The Story behind the Parson and Clerk by Carole Langman

parson and clerk

Photo by David Gearing | Parson and Clerk rock with Dawlish behind | CC BY-SA 2.0 | Wikimedia

The stunning rock formation of the Parson and Clerk can be seen along the cliffs of Dawlish. If you’re travelling to the West Country by train, look out for the twin stacks of the Parson and Clerk as you pass through the Parson’s Tunnel along the coast.

The story behind this was that a local parson made frequent journeys to Dawlish, where the Bishop of Exeter lay ill. The parson was an ambitious man and hoped to further his career.

Although the parson’s clerk normally came with him, one night the weather was so stormy that they both lost their way. Angrily the priest shouted out that the Devil would make a better guide.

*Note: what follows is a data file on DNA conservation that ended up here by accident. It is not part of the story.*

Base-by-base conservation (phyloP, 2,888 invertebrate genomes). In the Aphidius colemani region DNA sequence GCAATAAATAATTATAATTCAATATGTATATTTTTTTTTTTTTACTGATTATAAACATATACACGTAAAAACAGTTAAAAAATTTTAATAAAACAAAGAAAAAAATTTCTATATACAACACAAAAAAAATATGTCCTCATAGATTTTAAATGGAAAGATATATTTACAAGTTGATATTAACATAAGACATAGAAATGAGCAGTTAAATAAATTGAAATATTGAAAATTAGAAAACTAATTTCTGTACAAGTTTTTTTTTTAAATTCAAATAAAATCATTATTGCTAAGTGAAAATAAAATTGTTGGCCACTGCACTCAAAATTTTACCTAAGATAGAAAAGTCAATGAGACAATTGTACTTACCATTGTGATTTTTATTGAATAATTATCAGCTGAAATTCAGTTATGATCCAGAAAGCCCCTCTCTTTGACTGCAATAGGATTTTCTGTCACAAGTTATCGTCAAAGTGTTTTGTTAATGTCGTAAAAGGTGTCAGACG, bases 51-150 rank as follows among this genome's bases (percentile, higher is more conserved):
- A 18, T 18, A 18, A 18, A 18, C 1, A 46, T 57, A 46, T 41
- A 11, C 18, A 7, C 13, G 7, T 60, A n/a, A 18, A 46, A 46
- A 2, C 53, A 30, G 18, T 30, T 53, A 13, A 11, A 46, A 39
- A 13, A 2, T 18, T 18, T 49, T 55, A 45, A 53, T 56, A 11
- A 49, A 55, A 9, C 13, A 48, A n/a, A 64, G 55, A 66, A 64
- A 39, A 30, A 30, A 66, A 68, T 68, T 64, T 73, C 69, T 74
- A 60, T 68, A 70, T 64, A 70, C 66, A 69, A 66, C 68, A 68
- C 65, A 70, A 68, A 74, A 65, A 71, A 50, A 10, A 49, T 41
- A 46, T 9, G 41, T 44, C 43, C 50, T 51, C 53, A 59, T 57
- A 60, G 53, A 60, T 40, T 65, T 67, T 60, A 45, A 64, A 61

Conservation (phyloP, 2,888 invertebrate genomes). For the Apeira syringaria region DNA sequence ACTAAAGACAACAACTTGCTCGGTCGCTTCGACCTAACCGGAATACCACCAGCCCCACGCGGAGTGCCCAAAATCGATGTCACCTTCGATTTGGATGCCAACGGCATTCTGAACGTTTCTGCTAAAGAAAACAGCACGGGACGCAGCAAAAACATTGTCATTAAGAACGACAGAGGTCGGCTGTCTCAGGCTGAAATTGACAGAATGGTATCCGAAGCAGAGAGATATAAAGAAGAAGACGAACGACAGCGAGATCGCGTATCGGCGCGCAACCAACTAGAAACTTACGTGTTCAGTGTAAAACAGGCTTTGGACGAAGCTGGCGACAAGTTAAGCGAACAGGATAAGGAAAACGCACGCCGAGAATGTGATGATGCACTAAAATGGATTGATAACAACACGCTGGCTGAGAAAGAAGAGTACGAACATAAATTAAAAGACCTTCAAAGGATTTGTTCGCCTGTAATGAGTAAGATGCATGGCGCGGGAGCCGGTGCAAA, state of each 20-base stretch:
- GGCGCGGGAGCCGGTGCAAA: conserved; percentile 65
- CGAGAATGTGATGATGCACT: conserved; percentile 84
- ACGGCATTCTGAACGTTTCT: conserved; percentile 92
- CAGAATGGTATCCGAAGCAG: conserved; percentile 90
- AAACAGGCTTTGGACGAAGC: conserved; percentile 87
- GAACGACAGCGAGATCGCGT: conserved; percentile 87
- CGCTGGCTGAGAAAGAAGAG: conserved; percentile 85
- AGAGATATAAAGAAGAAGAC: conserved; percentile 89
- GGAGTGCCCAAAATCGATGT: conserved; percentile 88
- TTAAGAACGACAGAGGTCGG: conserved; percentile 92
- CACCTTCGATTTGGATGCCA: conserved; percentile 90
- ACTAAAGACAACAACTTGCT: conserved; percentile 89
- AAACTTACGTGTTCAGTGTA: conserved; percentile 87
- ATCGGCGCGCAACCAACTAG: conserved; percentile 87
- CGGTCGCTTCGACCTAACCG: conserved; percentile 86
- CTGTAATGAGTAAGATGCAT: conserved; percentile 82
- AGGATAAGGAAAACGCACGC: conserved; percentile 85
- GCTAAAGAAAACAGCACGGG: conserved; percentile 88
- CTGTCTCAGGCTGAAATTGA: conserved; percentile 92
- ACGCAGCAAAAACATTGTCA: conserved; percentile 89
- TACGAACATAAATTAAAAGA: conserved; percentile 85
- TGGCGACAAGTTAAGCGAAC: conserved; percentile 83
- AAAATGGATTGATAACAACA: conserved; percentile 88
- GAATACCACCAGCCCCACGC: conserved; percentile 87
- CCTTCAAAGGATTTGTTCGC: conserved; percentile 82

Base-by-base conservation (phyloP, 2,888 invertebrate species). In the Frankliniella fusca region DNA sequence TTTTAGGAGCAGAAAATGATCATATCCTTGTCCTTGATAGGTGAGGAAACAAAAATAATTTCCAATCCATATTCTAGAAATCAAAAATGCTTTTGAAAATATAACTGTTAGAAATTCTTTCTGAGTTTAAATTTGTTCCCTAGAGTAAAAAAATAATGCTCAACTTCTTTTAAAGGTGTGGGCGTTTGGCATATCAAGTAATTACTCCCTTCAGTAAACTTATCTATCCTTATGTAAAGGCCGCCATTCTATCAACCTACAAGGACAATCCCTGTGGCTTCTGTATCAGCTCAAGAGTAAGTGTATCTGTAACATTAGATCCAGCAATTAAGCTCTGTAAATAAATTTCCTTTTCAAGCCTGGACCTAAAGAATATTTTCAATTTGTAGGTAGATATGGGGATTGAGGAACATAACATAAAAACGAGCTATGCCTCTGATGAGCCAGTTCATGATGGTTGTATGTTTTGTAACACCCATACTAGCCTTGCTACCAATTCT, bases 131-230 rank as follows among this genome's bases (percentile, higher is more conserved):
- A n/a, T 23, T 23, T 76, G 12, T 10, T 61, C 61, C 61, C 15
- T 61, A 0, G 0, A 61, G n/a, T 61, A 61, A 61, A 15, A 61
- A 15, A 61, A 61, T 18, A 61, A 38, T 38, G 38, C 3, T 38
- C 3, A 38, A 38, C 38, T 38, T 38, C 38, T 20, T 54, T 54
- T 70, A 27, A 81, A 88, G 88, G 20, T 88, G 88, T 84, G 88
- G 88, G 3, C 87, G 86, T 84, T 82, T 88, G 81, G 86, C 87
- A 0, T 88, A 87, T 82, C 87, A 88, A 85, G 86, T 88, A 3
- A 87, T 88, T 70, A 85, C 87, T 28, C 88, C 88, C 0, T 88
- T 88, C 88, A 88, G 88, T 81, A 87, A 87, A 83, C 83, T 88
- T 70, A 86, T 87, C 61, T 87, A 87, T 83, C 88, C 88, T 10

Whilst they were lost, they passed a farmer on the side of the road who kindly led them to safe house for the night. The parson and the clerk were looked after, before falling asleep at the house. Upon awakening, however, they were not in a bed, but out in the open on the rough ground. To make matters worse, they were also trapped on a pillar of rock in the sea and could see their horses on a nearby cliff. The farmer returned and revealed his true identity – the Devil. Cursing them both, the Devil sent both the Parson and his Clerk tumbling into the waves below, where they drowned. The iconic landmark is now known as the Parson and the Clerk.

Read more of our Saturday Stories HERE. 

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